RSS feed of this blog

Spotsy students flip over digital tools

Grant Hobbs rarely talks around others, but was the first student to raise his hand during a recent class discussion in Kelly Creed’s sixth-grade science class.

Hobbs was excited that his homework was to simply watch a video of Sesame Street’s Grover explaining the scientific process. In class, students played an interactive online simulation game to practice.

Creed, a science teacher at Chancellor Middle School, is one of four teachers in Spotsylvania County to implement a “flipped classroom” model.

A flipped classroom allows for the lecture to be done as homework—via digital devices—leaving more time for practice and hands-on activities in the classroom, according to teacher Natalie Lytle. She is the first to pilot this model with her Chancellor Middle School eighth-grade science class during the 2012–13 academic year.

“I like it a lot better,” said Amanda Escobar, a student of Lytle’s 2012–13 flipped classroom. “You don’t get lost when trying to listen to a lecture and take notes during class, as it’s a video that you can watch at your own pace. We have a lot more time for fun labs in class now.”

This school year, Spotsylvania expanded flipped classrooms to Creed’s class as well as one other at Chancellor Middle School and one at Riverbend High School.

The digital learning tools in such flipped classrooms were part of this year’s Digital Learning Day in early February. The day highlighted the technology being used in local schools and nationwide to individualize learning, engage students and prepare them for the real world. Chancellor Middle School and Chancellor High School were two of 10 Spotsylvania schools to participate.

“Using technology in the classrooms is a much better way of learning,” said Fred Pinney, a Chancellor High School student. Technology can be “more interactive, and we are using something students are used to.”

Pinney was stationed at a table presenting QR, or quick-response codes, which are a type of barcode. When scanned by an iPod Touch, the QR codes are converted to questions and can be answered via an application on the Touch. Teacher Nicole Hagerman used the codes in a geography class.

Taking advantage of a Digital Learning Day event in the high school’s library, students could check out 14 stations that presented the different digital products of students as well as the technologies being used in the school and in the classrooms.

“I am not that tech savvy and didn’t know about all of these things before,” said Aleta Carter, a student demonstrating the use of Google Earth in driver’s education. “I have enjoyed learning about helpful new technology at school.”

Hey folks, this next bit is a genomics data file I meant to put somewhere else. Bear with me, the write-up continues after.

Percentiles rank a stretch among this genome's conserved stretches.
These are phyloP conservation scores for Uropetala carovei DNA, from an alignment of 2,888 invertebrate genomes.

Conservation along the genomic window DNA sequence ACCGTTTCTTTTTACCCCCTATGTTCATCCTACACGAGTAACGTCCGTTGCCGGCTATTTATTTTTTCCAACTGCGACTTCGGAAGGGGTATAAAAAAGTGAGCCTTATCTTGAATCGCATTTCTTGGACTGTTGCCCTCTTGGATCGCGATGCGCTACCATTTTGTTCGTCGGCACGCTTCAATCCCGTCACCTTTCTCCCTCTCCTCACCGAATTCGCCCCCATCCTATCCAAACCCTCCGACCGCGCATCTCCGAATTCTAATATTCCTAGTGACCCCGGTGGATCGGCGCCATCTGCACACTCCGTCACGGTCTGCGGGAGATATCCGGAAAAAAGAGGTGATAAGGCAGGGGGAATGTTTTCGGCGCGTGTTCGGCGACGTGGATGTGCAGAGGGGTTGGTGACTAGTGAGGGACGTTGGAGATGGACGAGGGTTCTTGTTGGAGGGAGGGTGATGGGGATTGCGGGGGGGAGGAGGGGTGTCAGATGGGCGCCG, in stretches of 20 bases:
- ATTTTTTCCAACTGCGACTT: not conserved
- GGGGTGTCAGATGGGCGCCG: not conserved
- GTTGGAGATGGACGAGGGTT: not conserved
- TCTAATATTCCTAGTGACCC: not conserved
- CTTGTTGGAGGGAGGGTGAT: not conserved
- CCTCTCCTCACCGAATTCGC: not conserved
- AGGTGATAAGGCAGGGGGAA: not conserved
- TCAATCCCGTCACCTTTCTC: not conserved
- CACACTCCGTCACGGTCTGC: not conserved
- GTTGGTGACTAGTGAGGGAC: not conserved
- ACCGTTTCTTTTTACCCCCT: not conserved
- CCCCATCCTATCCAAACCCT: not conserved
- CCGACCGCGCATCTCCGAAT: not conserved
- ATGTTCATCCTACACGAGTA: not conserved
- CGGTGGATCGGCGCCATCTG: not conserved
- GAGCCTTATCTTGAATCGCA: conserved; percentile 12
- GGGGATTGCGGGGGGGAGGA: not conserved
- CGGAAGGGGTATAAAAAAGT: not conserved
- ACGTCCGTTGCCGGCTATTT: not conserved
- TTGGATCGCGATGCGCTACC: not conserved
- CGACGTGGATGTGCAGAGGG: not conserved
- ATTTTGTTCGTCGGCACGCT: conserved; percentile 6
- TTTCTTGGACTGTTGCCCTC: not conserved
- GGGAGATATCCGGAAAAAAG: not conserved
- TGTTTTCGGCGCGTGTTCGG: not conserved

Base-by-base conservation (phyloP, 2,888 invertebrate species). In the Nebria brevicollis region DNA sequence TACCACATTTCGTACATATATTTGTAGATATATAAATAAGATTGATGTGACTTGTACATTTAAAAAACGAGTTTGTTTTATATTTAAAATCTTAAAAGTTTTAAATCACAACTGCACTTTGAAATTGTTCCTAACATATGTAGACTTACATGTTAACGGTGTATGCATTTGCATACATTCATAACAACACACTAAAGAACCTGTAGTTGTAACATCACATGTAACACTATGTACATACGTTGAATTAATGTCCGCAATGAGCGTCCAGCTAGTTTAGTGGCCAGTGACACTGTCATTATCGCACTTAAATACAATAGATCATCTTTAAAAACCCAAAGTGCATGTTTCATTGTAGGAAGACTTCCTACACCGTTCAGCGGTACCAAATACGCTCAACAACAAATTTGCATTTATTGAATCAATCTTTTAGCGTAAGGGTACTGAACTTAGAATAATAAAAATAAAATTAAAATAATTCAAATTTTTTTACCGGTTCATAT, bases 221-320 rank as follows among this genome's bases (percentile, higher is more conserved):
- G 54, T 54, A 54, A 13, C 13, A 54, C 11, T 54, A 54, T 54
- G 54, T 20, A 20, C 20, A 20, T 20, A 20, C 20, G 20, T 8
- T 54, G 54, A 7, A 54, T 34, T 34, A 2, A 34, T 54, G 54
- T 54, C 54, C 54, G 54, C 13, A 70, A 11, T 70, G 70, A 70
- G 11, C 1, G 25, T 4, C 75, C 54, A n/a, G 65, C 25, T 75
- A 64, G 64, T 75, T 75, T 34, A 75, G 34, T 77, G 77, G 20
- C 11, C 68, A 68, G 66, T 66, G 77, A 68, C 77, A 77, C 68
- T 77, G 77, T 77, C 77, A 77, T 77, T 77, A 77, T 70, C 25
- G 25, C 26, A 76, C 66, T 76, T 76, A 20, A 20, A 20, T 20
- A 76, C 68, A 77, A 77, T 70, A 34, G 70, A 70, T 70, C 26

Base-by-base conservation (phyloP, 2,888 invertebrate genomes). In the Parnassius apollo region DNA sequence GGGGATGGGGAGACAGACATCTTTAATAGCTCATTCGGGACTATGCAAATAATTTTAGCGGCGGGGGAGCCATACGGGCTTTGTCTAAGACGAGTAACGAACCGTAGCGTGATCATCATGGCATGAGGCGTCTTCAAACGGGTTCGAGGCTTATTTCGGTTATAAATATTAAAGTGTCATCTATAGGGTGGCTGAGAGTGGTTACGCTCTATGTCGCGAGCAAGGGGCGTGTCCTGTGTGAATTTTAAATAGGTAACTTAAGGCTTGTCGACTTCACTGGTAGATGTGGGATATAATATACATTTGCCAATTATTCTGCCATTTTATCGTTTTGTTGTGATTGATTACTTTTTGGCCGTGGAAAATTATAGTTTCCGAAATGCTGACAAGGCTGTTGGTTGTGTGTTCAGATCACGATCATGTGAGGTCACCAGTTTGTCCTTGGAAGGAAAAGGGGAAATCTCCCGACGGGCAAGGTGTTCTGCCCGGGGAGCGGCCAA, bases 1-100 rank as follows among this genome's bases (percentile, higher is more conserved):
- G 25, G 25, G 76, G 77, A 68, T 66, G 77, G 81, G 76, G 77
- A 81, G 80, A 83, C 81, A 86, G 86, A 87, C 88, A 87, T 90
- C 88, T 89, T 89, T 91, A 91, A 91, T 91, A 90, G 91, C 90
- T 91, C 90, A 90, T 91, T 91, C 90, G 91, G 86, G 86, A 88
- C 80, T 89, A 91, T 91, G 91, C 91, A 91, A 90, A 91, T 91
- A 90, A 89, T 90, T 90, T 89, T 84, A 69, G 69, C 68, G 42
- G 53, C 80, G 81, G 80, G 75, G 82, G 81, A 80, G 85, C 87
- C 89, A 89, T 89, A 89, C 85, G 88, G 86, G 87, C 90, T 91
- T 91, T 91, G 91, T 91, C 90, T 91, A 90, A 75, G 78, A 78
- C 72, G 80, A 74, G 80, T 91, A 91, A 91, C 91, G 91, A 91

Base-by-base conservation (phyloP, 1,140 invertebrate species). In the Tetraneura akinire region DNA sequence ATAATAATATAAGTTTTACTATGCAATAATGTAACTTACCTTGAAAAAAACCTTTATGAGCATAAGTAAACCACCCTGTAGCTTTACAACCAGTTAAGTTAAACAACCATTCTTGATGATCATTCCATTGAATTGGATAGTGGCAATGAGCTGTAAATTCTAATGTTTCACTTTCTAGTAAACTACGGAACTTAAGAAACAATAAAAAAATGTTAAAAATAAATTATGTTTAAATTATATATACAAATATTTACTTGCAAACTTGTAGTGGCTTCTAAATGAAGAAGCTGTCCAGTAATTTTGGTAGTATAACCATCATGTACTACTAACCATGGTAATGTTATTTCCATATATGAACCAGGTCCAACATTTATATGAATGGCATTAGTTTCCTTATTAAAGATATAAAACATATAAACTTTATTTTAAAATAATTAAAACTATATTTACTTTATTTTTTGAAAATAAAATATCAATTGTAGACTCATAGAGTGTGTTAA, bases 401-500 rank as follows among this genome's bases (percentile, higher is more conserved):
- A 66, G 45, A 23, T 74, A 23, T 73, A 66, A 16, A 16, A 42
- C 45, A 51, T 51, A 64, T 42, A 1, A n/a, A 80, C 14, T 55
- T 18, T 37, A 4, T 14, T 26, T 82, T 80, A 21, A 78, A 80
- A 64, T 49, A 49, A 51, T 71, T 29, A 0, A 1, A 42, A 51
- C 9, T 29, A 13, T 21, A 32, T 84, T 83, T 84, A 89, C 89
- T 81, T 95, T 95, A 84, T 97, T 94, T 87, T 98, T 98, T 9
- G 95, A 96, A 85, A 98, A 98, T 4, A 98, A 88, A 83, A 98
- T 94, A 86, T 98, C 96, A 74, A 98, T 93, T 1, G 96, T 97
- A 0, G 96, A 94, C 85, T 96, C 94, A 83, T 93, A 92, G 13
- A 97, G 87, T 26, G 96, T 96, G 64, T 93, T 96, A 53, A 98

Student Quinton Tardie displayed his pixel art, which he based off the game Minecraft. Using a computer and Photoshop, Tardie has been creating his pixel masterpieces for fun, but also for class, as art teacher Carlos Moore encourages this unique art form.

“I have already been accepted to the Virginia Tech computer engineering program, and I hope to combine that with computer science and continue my pixel art to one day use in game production,” Tardie said.

The day included such activities as The Readers’ Theater at the Chancellor High School library, allowing students to watch video book trailers as well as create and present their own. Other highlighted technologies included a robotic arm using a microprocessor and computer programming, ways to collaborate online to give presentations, digital art and e-books.

Digital Learning Day was founded by the Alliance for Excellent Education and hosted its first celebration in 2012 with 36 states participating. This year, Digital Learning Day grew to all 50 states participating as well as 20 other countries. More than 3,000 events were held nationally, with Virginia hosting more than 120.

“Digital Learning Day is a chance to celebrate the kinds of learning with digital technologies that are already going on in the classrooms and show how teachers and students are using these technologies in relevant and effectives ways as learning tools,” said Karen Richardson, executive director of the Virginia Society of Technology in Education.

Some students said the interactive, hands-on aspect of digital learning tools really improved their school day.

“Using technology in education is great,” said Laura Wood, a student at Chancellor High School. “We use technology all the time at home, and it is helpful to use things we are used to and interested in at school.”



Katelyn Leboff: 540/374-5417